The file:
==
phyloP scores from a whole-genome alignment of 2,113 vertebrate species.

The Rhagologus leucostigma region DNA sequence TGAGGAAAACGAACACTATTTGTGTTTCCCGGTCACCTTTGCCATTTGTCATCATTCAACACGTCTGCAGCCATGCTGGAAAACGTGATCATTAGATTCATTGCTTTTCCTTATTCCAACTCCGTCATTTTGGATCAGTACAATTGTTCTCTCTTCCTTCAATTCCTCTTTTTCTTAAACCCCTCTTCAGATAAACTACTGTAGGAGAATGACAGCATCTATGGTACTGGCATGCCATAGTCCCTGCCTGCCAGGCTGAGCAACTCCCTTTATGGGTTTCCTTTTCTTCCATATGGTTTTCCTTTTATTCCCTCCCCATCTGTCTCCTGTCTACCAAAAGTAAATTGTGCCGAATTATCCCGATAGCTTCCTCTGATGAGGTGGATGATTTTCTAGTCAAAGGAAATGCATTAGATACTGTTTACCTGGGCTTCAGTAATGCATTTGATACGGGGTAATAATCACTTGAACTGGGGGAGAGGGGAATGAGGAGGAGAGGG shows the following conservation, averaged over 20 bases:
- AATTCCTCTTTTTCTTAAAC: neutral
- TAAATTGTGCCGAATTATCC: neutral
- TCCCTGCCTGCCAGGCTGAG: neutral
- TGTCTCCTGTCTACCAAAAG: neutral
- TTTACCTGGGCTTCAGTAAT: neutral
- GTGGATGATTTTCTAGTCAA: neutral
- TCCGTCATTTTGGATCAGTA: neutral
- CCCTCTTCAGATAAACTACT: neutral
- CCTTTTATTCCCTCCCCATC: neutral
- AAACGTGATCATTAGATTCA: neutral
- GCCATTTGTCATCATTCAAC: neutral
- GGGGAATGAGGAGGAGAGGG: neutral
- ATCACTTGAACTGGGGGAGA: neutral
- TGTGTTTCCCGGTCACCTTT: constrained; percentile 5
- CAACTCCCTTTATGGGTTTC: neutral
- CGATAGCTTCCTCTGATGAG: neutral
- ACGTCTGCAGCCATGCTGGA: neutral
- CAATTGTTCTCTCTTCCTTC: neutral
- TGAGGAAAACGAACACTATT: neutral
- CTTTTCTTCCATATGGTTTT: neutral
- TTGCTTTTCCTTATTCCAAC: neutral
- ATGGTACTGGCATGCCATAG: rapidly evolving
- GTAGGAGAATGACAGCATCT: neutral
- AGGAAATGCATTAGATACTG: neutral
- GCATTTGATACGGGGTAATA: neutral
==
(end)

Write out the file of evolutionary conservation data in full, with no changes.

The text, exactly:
phyloP scores from a whole-genome alignment of 2,113 vertebrate species.

The Rhagologus leucostigma region DNA sequence TGAGGAAAACGAACACTATTTGTGTTTCCCGGTCACCTTTGCCATTTGTCATCATTCAACACGTCTGCAGCCATGCTGGAAAACGTGATCATTAGATTCATTGCTTTTCCTTATTCCAACTCCGTCATTTTGGATCAGTACAATTGTTCTCTCTTCCTTCAATTCCTCTTTTTCTTAAACCCCTCTTCAGATAAACTACTGTAGGAGAATGACAGCATCTATGGTACTGGCATGCCATAGTCCCTGCCTGCCAGGCTGAGCAACTCCCTTTATGGGTTTCCTTTTCTTCCATATGGTTTTCCTTTTATTCCCTCCCCATCTGTCTCCTGTCTACCAAAAGTAAATTGTGCCGAATTATCCCGATAGCTTCCTCTGATGAGGTGGATGATTTTCTAGTCAAAGGAAATGCATTAGATACTGTTTACCTGGGCTTCAGTAATGCATTTGATACGGGGTAATAATCACTTGAACTGGGGGAGAGGGGAATGAGGAGGAGAGGG shows the following conservation, averaged over 20 bases:
- AATTCCTCTTTTTCTTAAAC: neutral
- TAAATTGTGCCGAATTATCC: neutral
- TCCCTGCCTGCCAGGCTGAG: neutral
- TGTCTCCTGTCTACCAAAAG: neutral
- TTTACCTGGGCTTCAGTAAT: neutral
- GTGGATGATTTTCTAGTCAA: neutral
- TCCGTCATTTTGGATCAGTA: neutral
- CCCTCTTCAGATAAACTACT: neutral
- CCTTTTATTCCCTCCCCATC: neutral
- AAACGTGATCATTAGATTCA: neutral
- GCCATTTGTCATCATTCAAC: neutral
- GGGGAATGAGGAGGAGAGGG: neutral
- ATCACTTGAACTGGGGGAGA: neutral
- TGTGTTTCCCGGTCACCTTT: constrained; percentile 5
- CAACTCCCTTTATGGGTTTC: neutral
- CGATAGCTTCCTCTGATGAG: neutral
- ACGTCTGCAGCCATGCTGGA: neutral
- CAATTGTTCTCTCTTCCTTC: neutral
- TGAGGAAAACGAACACTATT: neutral
- CTTTTCTTCCATATGGTTTT: neutral
- TTGCTTTTCCTTATTCCAAC: neutral
- ATGGTACTGGCATGCCATAG: rapidly evolving
- GTAGGAGAATGACAGCATCT: neutral
- AGGAAATGCATTAGATACTG: neutral
- GCATTTGATACGGGGTAATA: neutral